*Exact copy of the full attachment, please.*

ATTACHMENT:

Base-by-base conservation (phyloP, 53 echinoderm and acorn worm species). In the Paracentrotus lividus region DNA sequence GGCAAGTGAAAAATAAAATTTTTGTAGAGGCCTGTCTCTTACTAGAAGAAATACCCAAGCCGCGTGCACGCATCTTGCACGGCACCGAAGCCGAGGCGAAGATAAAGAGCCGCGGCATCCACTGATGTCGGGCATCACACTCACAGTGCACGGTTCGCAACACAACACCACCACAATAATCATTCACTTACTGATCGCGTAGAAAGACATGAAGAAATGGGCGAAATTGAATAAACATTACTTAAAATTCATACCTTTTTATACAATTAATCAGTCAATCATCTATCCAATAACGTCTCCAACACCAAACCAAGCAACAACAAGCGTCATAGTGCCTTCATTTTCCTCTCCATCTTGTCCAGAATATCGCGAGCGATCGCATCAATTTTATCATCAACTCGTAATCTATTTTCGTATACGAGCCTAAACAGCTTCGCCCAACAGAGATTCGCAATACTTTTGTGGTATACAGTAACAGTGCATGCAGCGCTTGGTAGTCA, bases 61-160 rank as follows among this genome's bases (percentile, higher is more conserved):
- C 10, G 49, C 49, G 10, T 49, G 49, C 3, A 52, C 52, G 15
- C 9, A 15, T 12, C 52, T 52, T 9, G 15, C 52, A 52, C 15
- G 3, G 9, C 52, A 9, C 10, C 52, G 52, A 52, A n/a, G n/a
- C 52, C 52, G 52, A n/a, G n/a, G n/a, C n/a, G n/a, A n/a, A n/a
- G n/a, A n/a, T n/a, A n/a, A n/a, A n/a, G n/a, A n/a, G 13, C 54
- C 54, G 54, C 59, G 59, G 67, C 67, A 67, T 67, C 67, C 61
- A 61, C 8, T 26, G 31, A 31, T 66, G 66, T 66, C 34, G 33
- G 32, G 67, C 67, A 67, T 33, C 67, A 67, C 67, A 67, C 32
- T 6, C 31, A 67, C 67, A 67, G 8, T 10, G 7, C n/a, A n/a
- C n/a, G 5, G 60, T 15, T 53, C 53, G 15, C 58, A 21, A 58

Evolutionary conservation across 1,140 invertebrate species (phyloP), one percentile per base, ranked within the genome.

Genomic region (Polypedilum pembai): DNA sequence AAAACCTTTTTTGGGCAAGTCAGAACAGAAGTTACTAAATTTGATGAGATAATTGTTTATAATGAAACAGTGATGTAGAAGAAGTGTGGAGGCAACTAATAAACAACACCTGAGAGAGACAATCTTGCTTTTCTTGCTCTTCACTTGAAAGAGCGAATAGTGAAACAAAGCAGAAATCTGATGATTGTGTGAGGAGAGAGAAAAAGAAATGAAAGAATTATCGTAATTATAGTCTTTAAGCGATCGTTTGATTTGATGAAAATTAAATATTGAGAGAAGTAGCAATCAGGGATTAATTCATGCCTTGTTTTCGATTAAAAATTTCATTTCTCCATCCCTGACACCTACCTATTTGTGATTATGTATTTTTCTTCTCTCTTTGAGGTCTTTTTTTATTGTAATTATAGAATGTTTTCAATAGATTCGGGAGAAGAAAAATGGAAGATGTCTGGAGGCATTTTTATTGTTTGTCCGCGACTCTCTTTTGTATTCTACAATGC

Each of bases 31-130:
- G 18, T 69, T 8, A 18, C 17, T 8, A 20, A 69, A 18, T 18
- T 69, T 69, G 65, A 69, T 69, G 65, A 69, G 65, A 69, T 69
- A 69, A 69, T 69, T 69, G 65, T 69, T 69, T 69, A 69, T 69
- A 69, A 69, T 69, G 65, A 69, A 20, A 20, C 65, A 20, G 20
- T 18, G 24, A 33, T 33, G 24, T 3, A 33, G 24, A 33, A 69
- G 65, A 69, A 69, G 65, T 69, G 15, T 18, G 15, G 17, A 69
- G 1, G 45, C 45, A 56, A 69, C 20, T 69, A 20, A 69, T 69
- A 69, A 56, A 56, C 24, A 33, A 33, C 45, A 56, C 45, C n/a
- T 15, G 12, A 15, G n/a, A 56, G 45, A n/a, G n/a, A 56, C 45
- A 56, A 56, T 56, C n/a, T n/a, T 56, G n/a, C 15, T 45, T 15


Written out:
Base-by-base conservation (phyloP, 53 echinoderm and acorn worm species). In the Paracentrotus lividus region DNA sequence GGCAAGTGAAAAATAAAATTTTTGTAGAGGCCTGTCTCTTACTAGAAGAAATACCCAAGCCGCGTGCACGCATCTTGCACGGCACCGAAGCCGAGGCGAAGATAAAGAGCCGCGGCATCCACTGATGTCGGGCATCACACTCACAGTGCACGGTTCGCAACACAACACCACCACAATAATCATTCACTTACTGATCGCGTAGAAAGACATGAAGAAATGGGCGAAATTGAATAAACATTACTTAAAATTCATACCTTTTTATACAATTAATCAGTCAATCATCTATCCAATAACGTCTCCAACACCAAACCAAGCAACAACAAGCGTCATAGTGCCTTCATTTTCCTCTCCATCTTGTCCAGAATATCGCGAGCGATCGCATCAATTTTATCATCAACTCGTAATCTATTTTCGTATACGAGCCTAAACAGCTTCGCCCAACAGAGATTCGCAATACTTTTGTGGTATACAGTAACAGTGCATGCAGCGCTTGGTAGTCA, bases 61-160 rank as follows among this genome's bases (percentile, higher is more conserved):
- C 10, G 49, C 49, G 10, T 49, G 49, C 3, A 52, C 52, G 15
- C 9, A 15, T 12, C 52, T 52, T 9, G 15, C 52, A 52, C 15
- G 3, G 9, C 52, A 9, C 10, C 52, G 52, A 52, A n/a, G n/a
- C 52, C 52, G 52, A n/a, G n/a, G n/a, C n/a, G n/a, A n/a, A n/a
- G n/a, A n/a, T n/a, A n/a, A n/a, A n/a, G n/a, A n/a, G 13, C 54
- C 54, G 54, C 59, G 59, G 67, C 67, A 67, T 67, C 67, C 61
- A 61, C 8, T 26, G 31, A 31, T 66, G 66, T 66, C 34, G 33
- G 32, G 67, C 67, A 67, T 33, C 67, A 67, C 67, A 67, C 32
- T 6, C 31, A 67, C 67, A 67, G 8, T 10, G 7, C n/a, A n/a
- C n/a, G 5, G 60, T 15, T 53, C 53, G 15, C 58, A 21, A 58

Evolutionary conservation across 1,140 invertebrate species (phyloP), one percentile per base, ranked within the genome.

Genomic region (Polypedilum pembai): DNA sequence AAAACCTTTTTTGGGCAAGTCAGAACAGAAGTTACTAAATTTGATGAGATAATTGTTTATAATGAAACAGTGATGTAGAAGAAGTGTGGAGGCAACTAATAAACAACACCTGAGAGAGACAATCTTGCTTTTCTTGCTCTTCACTTGAAAGAGCGAATAGTGAAACAAAGCAGAAATCTGATGATTGTGTGAGGAGAGAGAAAAAGAAATGAAAGAATTATCGTAATTATAGTCTTTAAGCGATCGTTTGATTTGATGAAAATTAAATATTGAGAGAAGTAGCAATCAGGGATTAATTCATGCCTTGTTTTCGATTAAAAATTTCATTTCTCCATCCCTGACACCTACCTATTTGTGATTATGTATTTTTCTTCTCTCTTTGAGGTCTTTTTTTATTGTAATTATAGAATGTTTTCAATAGATTCGGGAGAAGAAAAATGGAAGATGTCTGGAGGCATTTTTATTGTTTGTCCGCGACTCTCTTTTGTATTCTACAATGC

Each of bases 31-130:
- G 18, T 69, T 8, A 18, C 17, T 8, A 20, A 69, A 18, T 18
- T 69, T 69, G 65, A 69, T 69, G 65, A 69, G 65, A 69, T 69
- A 69, A 69, T 69, T 69, G 65, T 69, T 69, T 69, A 69, T 69
- A 69, A 69, T 69, G 65, A 69, A 20, A 20, C 65, A 20, G 20
- T 18, G 24, A 33, T 33, G 24, T 3, A 33, G 24, A 33, A 69
- G 65, A 69, A 69, G 65, T 69, G 15, T 18, G 15, G 17, A 69
- G 1, G 45, C 45, A 56, A 69, C 20, T 69, A 20, A 69, T 69
- A 69, A 56, A 56, C 24, A 33, A 33, C 45, A 56, C 45, C n/a
- T 15, G 12, A 15, G n/a, A 56, G 45, A n/a, G n/a, A 56, C 45
- A 56, A 56, T 56, C n/a, T n/a, T 56, G n/a, C 15, T 45, T 15